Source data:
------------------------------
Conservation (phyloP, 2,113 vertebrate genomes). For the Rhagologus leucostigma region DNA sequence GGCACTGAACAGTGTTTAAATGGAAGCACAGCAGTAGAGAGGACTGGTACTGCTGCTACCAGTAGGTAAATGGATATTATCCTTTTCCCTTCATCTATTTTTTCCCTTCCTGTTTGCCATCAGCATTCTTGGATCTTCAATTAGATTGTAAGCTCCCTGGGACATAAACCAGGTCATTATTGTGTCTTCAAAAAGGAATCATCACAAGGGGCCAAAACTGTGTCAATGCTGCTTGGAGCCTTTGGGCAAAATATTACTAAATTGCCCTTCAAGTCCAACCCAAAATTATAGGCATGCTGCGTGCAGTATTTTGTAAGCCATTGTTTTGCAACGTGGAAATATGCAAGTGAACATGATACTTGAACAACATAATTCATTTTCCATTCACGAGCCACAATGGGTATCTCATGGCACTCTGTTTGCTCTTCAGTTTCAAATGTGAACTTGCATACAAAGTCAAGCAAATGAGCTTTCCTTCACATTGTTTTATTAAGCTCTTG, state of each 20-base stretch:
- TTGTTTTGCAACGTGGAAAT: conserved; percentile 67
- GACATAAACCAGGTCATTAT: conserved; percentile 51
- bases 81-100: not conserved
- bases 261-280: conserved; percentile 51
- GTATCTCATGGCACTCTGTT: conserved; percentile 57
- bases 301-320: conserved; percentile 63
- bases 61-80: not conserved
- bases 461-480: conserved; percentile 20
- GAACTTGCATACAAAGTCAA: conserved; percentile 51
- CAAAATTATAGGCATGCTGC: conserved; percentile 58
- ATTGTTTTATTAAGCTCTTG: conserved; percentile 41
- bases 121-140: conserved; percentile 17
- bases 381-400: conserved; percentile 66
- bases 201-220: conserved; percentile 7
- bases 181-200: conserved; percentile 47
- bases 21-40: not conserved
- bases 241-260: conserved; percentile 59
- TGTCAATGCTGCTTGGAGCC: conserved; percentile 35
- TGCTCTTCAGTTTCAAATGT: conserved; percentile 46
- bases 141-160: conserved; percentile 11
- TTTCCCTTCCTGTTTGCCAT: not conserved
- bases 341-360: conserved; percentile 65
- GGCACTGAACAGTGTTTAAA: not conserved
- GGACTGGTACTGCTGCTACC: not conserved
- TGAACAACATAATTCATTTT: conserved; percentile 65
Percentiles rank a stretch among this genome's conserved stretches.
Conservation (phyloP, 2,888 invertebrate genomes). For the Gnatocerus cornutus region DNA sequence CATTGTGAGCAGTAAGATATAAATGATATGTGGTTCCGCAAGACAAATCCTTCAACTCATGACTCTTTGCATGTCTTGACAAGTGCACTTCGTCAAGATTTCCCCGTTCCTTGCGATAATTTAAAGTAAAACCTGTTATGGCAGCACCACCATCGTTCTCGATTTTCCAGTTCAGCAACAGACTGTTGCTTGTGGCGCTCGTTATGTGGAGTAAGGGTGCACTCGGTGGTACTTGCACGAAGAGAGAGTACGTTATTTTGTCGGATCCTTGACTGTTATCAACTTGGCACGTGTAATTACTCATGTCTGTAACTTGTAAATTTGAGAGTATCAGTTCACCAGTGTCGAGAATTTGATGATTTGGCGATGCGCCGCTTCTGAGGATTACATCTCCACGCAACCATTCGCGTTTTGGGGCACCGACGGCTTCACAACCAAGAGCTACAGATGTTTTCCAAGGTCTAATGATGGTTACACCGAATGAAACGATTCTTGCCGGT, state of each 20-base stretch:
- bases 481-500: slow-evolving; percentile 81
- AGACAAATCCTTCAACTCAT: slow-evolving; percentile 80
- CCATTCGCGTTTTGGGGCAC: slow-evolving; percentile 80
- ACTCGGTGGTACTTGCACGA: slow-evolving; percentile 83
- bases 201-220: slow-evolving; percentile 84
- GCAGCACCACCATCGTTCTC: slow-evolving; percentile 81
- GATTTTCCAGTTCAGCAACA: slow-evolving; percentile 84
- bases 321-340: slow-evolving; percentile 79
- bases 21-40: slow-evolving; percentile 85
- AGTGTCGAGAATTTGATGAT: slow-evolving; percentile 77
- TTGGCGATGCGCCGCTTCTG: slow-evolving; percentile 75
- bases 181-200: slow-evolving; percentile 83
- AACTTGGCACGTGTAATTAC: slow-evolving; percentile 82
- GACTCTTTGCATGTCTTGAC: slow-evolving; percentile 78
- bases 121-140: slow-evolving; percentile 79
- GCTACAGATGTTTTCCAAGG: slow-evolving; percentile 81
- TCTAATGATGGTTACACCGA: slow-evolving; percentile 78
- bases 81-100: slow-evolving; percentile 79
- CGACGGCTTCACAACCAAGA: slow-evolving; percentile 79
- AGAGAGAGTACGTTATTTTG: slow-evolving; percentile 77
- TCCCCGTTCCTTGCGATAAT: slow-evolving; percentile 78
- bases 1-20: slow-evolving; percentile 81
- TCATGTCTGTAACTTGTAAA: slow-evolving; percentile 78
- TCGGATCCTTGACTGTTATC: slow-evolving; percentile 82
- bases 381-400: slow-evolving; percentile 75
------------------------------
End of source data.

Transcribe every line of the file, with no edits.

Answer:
Conservation (phyloP, 2,113 vertebrate genomes). For the Rhagologus leucostigma region DNA sequence GGCACTGAACAGTGTTTAAATGGAAGCACAGCAGTAGAGAGGACTGGTACTGCTGCTACCAGTAGGTAAATGGATATTATCCTTTTCCCTTCATCTATTTTTTCCCTTCCTGTTTGCCATCAGCATTCTTGGATCTTCAATTAGATTGTAAGCTCCCTGGGACATAAACCAGGTCATTATTGTGTCTTCAAAAAGGAATCATCACAAGGGGCCAAAACTGTGTCAATGCTGCTTGGAGCCTTTGGGCAAAATATTACTAAATTGCCCTTCAAGTCCAACCCAAAATTATAGGCATGCTGCGTGCAGTATTTTGTAAGCCATTGTTTTGCAACGTGGAAATATGCAAGTGAACATGATACTTGAACAACATAATTCATTTTCCATTCACGAGCCACAATGGGTATCTCATGGCACTCTGTTTGCTCTTCAGTTTCAAATGTGAACTTGCATACAAAGTCAAGCAAATGAGCTTTCCTTCACATTGTTTTATTAAGCTCTTG, state of each 20-base stretch:
- TTGTTTTGCAACGTGGAAAT: conserved; percentile 67
- GACATAAACCAGGTCATTAT: conserved; percentile 51
- bases 81-100: not conserved
- bases 261-280: conserved; percentile 51
- GTATCTCATGGCACTCTGTT: conserved; percentile 57
- bases 301-320: conserved; percentile 63
- bases 61-80: not conserved
- bases 461-480: conserved; percentile 20
- GAACTTGCATACAAAGTCAA: conserved; percentile 51
- CAAAATTATAGGCATGCTGC: conserved; percentile 58
- ATTGTTTTATTAAGCTCTTG: conserved; percentile 41
- bases 121-140: conserved; percentile 17
- bases 381-400: conserved; percentile 66
- bases 201-220: conserved; percentile 7
- bases 181-200: conserved; percentile 47
- bases 21-40: not conserved
- bases 241-260: conserved; percentile 59
- TGTCAATGCTGCTTGGAGCC: conserved; percentile 35
- TGCTCTTCAGTTTCAAATGT: conserved; percentile 46
- bases 141-160: conserved; percentile 11
- TTTCCCTTCCTGTTTGCCAT: not conserved
- bases 341-360: conserved; percentile 65
- GGCACTGAACAGTGTTTAAA: not conserved
- GGACTGGTACTGCTGCTACC: not conserved
- TGAACAACATAATTCATTTT: conserved; percentile 65
Percentiles rank a stretch among this genome's conserved stretches.
Conservation (phyloP, 2,888 invertebrate genomes). For the Gnatocerus cornutus region DNA sequence CATTGTGAGCAGTAAGATATAAATGATATGTGGTTCCGCAAGACAAATCCTTCAACTCATGACTCTTTGCATGTCTTGACAAGTGCACTTCGTCAAGATTTCCCCGTTCCTTGCGATAATTTAAAGTAAAACCTGTTATGGCAGCACCACCATCGTTCTCGATTTTCCAGTTCAGCAACAGACTGTTGCTTGTGGCGCTCGTTATGTGGAGTAAGGGTGCACTCGGTGGTACTTGCACGAAGAGAGAGTACGTTATTTTGTCGGATCCTTGACTGTTATCAACTTGGCACGTGTAATTACTCATGTCTGTAACTTGTAAATTTGAGAGTATCAGTTCACCAGTGTCGAGAATTTGATGATTTGGCGATGCGCCGCTTCTGAGGATTACATCTCCACGCAACCATTCGCGTTTTGGGGCACCGACGGCTTCACAACCAAGAGCTACAGATGTTTTCCAAGGTCTAATGATGGTTACACCGAATGAAACGATTCTTGCCGGT, state of each 20-base stretch:
- bases 481-500: slow-evolving; percentile 81
- AGACAAATCCTTCAACTCAT: slow-evolving; percentile 80
- CCATTCGCGTTTTGGGGCAC: slow-evolving; percentile 80
- ACTCGGTGGTACTTGCACGA: slow-evolving; percentile 83
- bases 201-220: slow-evolving; percentile 84
- GCAGCACCACCATCGTTCTC: slow-evolving; percentile 81
- GATTTTCCAGTTCAGCAACA: slow-evolving; percentile 84
- bases 321-340: slow-evolving; percentile 79
- bases 21-40: slow-evolving; percentile 85
- AGTGTCGAGAATTTGATGAT: slow-evolving; percentile 77
- TTGGCGATGCGCCGCTTCTG: slow-evolving; percentile 75
- bases 181-200: slow-evolving; percentile 83
- AACTTGGCACGTGTAATTAC: slow-evolving; percentile 82
- GACTCTTTGCATGTCTTGAC: slow-evolving; percentile 78
- bases 121-140: slow-evolving; percentile 79
- GCTACAGATGTTTTCCAAGG: slow-evolving; percentile 81
- TCTAATGATGGTTACACCGA: slow-evolving; percentile 78
- bases 81-100: slow-evolving; percentile 79
- CGACGGCTTCACAACCAAGA: slow-evolving; percentile 79
- AGAGAGAGTACGTTATTTTG: slow-evolving; percentile 77
- TCCCCGTTCCTTGCGATAAT: slow-evolving; percentile 78
- bases 1-20: slow-evolving; percentile 81
- TCATGTCTGTAACTTGTAAA: slow-evolving; percentile 78
- TCGGATCCTTGACTGTTATC: slow-evolving; percentile 82
- bases 381-400: slow-evolving; percentile 75